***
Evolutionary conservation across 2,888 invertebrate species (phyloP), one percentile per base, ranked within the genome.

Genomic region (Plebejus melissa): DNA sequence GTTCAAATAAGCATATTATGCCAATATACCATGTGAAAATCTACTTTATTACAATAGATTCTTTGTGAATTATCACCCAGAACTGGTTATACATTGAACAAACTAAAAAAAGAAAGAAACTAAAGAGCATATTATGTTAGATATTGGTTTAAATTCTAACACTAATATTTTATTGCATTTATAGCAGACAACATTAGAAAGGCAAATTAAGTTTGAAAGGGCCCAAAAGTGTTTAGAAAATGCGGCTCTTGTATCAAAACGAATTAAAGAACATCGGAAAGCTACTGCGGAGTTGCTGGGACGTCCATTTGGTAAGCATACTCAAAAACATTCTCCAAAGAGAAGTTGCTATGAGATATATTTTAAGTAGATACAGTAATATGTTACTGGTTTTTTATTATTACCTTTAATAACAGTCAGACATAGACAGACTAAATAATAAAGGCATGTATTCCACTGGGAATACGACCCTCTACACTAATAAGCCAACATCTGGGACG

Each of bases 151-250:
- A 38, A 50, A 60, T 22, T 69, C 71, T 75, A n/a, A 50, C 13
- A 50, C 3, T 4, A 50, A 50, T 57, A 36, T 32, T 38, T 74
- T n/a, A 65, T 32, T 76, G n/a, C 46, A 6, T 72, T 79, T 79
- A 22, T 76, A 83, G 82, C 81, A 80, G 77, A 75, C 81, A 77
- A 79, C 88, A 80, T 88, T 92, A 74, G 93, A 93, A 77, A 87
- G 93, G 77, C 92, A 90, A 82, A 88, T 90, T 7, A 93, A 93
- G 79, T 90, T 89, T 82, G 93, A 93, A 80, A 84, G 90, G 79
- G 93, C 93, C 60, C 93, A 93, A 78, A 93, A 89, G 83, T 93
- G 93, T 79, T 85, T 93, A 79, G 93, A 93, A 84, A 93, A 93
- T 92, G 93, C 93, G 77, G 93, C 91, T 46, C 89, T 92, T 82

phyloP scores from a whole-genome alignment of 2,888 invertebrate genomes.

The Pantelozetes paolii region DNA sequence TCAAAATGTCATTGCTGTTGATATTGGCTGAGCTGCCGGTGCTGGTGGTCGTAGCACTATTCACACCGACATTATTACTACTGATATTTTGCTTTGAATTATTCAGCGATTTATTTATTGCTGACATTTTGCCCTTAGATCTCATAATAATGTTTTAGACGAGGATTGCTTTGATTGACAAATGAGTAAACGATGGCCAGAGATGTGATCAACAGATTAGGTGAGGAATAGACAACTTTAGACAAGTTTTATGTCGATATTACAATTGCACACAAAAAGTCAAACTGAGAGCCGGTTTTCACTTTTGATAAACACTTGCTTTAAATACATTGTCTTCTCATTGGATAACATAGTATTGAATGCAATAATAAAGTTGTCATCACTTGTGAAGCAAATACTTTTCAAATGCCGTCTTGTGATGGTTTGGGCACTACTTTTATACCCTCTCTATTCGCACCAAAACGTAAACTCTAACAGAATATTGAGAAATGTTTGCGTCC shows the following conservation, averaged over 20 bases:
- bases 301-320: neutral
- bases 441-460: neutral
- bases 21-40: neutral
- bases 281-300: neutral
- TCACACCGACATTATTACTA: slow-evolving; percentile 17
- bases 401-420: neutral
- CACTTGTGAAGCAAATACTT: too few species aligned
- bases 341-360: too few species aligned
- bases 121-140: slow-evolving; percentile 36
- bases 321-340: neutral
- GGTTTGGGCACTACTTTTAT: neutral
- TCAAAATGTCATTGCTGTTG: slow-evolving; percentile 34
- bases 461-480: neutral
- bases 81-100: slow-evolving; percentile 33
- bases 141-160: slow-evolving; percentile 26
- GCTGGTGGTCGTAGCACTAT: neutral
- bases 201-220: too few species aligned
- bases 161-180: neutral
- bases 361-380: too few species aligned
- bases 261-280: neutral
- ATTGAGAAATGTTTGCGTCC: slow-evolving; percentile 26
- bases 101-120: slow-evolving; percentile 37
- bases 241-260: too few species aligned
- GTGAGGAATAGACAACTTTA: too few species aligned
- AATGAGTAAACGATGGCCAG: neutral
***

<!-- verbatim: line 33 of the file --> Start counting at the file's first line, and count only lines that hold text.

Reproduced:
- bases 161-180: neutral